I have a very slow Internet connection at home and cannot download large files there. However, I have a Macbook and fast Internet at school. Is it possible to download a game to my Macbook, then transfer the files to my home PC? Are the files different for Macs and PCs?

I did see this post about general Steam file transfer from PC to PC, but it says nothing about Macs. I wasn't sure if the files are the same or not.

Edit: I just found this thread and it sounds like a direct download isn't possible, but maybe saving a few gigs of data by copying asset files would work.

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    I've transferred Steam files from one Mac to another. I would assume you can't transfer cross-platform, but I've never actually heard of someone trying it. Commented Jun 8, 2015 at 16:08
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    @UniKitty I know. That's why I made a comment, rather than an answer, and why I specifically mentioned cross-platform. Commented Jun 8, 2015 at 16:11
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    If you download the game, create a backup, and restore the backup on the other system, that should give you most of the data you need. Commented Jun 8, 2015 at 16:23
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    @ Ullallulloo Create a backup of the whole machine? I am trying to transfer from Mac to a PC, so I can't restore a Mac backup to the PC.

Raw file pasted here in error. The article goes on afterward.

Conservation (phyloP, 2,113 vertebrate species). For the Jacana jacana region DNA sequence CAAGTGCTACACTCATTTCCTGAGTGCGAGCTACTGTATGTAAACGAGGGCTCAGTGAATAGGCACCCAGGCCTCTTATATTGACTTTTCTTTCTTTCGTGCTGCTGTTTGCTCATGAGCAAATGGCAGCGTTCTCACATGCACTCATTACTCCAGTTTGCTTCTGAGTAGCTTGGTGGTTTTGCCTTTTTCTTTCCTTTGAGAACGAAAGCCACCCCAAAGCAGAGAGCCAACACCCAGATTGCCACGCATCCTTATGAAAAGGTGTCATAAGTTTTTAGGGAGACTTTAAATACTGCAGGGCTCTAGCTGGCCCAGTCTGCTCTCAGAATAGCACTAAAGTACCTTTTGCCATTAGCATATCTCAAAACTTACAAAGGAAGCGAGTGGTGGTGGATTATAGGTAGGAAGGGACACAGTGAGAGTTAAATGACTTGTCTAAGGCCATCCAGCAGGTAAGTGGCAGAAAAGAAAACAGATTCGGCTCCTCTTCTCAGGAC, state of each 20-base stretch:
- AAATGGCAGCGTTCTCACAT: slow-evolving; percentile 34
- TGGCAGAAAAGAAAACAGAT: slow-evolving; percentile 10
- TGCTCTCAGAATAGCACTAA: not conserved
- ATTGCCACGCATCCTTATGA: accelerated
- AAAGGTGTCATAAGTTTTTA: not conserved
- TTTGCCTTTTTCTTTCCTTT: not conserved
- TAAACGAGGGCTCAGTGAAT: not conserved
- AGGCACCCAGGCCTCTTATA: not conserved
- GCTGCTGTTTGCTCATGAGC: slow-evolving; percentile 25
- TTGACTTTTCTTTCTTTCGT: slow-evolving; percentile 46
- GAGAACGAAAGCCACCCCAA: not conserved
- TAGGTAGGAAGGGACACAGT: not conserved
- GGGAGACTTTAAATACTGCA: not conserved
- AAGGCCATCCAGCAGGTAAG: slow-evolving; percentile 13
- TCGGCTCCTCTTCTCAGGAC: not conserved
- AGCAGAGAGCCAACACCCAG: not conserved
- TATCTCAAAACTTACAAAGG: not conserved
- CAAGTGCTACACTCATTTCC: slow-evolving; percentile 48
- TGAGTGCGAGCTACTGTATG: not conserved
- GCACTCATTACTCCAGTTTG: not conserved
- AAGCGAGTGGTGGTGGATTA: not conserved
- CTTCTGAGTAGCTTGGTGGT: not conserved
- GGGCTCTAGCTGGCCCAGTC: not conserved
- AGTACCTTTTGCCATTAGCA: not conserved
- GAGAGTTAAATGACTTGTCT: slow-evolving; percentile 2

– N-C
    Commented Jun 8, 2015 at 16:28
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    @N-C you can create a steam backup of the game can't you? (I haven't used steam in a while so i might be remembering something else)
    – Mint
    Commented Jun 8, 2015 at 23:17

5 Answers 5


I don't think you'll be able to copy everything and have it work right away, since like others have mentioned there are probably some files that are different.

However, the bulk of what you download are things like music, textures, and models, and those will most likely be the same between platforms.

What you could try doing is downloading the game onto your macbook, copying everything onto your PC, and then telling steam on the PC to verify your game files. This runs a check over all of the files you have, and repairs anything different or missing. In theory, this will let you keep all of the big asset files, while only needing to download a few small ones to make the version correct.

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    This is the correct answer. Assets are the same, only .dll/.so and other binary files like the executable are different.
    – user28015
    Commented Jun 8, 2015 at 17:08
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    I have not been in this exact situation, but I used to have a machine that dual booted Windows and Linux with both OSes sharing one SteamApps directory (to avoid downloading everything twice). It almost worked perfectly, but every time I switched OSes I would get a bunch of small game updates or I would need to verify certain games before launch - I'm guessing to switch out the OS-specific files.
    – Max
    Commented Jun 8, 2015 at 19:18